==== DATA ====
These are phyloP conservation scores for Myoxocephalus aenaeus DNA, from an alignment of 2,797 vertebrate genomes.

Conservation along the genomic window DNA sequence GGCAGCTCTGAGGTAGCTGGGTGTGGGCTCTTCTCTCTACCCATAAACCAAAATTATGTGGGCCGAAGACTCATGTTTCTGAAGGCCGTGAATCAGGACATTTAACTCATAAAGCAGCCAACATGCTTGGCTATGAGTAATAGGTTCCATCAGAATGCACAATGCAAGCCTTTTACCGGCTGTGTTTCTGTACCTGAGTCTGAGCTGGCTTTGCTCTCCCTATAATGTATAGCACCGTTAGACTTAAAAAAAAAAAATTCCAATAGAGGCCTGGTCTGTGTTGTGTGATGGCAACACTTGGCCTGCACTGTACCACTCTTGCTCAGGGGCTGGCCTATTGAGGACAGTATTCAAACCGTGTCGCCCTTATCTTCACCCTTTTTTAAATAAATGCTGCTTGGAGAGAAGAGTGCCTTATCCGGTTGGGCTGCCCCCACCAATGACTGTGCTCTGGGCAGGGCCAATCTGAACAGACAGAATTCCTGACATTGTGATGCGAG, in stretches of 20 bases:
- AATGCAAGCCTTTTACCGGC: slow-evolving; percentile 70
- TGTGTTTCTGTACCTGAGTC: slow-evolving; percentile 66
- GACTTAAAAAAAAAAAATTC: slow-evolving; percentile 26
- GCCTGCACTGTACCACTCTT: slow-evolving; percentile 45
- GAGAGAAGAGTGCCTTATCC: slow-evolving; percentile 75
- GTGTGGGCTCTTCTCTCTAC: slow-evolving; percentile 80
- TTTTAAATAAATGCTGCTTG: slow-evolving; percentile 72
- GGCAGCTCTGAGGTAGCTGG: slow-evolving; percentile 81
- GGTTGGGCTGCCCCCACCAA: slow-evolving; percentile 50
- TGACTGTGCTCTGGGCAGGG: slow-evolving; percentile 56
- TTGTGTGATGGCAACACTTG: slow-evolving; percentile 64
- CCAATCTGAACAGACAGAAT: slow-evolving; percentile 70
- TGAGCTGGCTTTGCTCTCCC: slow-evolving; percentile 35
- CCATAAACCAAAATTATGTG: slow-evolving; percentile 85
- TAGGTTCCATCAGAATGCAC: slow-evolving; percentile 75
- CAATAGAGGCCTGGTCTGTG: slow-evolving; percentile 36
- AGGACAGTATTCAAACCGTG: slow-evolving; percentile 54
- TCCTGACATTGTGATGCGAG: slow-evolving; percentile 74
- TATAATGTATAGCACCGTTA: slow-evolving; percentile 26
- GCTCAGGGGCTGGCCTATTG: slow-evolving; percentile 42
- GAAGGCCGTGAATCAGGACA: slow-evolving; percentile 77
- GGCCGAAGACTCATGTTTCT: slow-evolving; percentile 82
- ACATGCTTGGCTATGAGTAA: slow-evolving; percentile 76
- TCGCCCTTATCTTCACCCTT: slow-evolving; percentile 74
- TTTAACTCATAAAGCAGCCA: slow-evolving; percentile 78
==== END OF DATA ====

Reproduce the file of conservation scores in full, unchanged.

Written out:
These are phyloP conservation scores for Myoxocephalus aenaeus DNA, from an alignment of 2,797 vertebrate genomes.

Conservation along the genomic window DNA sequence GGCAGCTCTGAGGTAGCTGGGTGTGGGCTCTTCTCTCTACCCATAAACCAAAATTATGTGGGCCGAAGACTCATGTTTCTGAAGGCCGTGAATCAGGACATTTAACTCATAAAGCAGCCAACATGCTTGGCTATGAGTAATAGGTTCCATCAGAATGCACAATGCAAGCCTTTTACCGGCTGTGTTTCTGTACCTGAGTCTGAGCTGGCTTTGCTCTCCCTATAATGTATAGCACCGTTAGACTTAAAAAAAAAAAATTCCAATAGAGGCCTGGTCTGTGTTGTGTGATGGCAACACTTGGCCTGCACTGTACCACTCTTGCTCAGGGGCTGGCCTATTGAGGACAGTATTCAAACCGTGTCGCCCTTATCTTCACCCTTTTTTAAATAAATGCTGCTTGGAGAGAAGAGTGCCTTATCCGGTTGGGCTGCCCCCACCAATGACTGTGCTCTGGGCAGGGCCAATCTGAACAGACAGAATTCCTGACATTGTGATGCGAG, in stretches of 20 bases:
- AATGCAAGCCTTTTACCGGC: slow-evolving; percentile 70
- TGTGTTTCTGTACCTGAGTC: slow-evolving; percentile 66
- GACTTAAAAAAAAAAAATTC: slow-evolving; percentile 26
- GCCTGCACTGTACCACTCTT: slow-evolving; percentile 45
- GAGAGAAGAGTGCCTTATCC: slow-evolving; percentile 75
- GTGTGGGCTCTTCTCTCTAC: slow-evolving; percentile 80
- TTTTAAATAAATGCTGCTTG: slow-evolving; percentile 72
- GGCAGCTCTGAGGTAGCTGG: slow-evolving; percentile 81
- GGTTGGGCTGCCCCCACCAA: slow-evolving; percentile 50
- TGACTGTGCTCTGGGCAGGG: slow-evolving; percentile 56
- TTGTGTGATGGCAACACTTG: slow-evolving; percentile 64
- CCAATCTGAACAGACAGAAT: slow-evolving; percentile 70
- TGAGCTGGCTTTGCTCTCCC: slow-evolving; percentile 35
- CCATAAACCAAAATTATGTG: slow-evolving; percentile 85
- TAGGTTCCATCAGAATGCAC: slow-evolving; percentile 75
- CAATAGAGGCCTGGTCTGTG: slow-evolving; percentile 36
- AGGACAGTATTCAAACCGTG: slow-evolving; percentile 54
- TCCTGACATTGTGATGCGAG: slow-evolving; percentile 74
- TATAATGTATAGCACCGTTA: slow-evolving; percentile 26
- GCTCAGGGGCTGGCCTATTG: slow-evolving; percentile 42
- GAAGGCCGTGAATCAGGACA: slow-evolving; percentile 77
- GGCCGAAGACTCATGTTTCT: slow-evolving; percentile 82
- ACATGCTTGGCTATGAGTAA: slow-evolving; percentile 76
- TCGCCCTTATCTTCACCCTT: slow-evolving; percentile 74
- TTTAACTCATAAAGCAGCCA: slow-evolving; percentile 78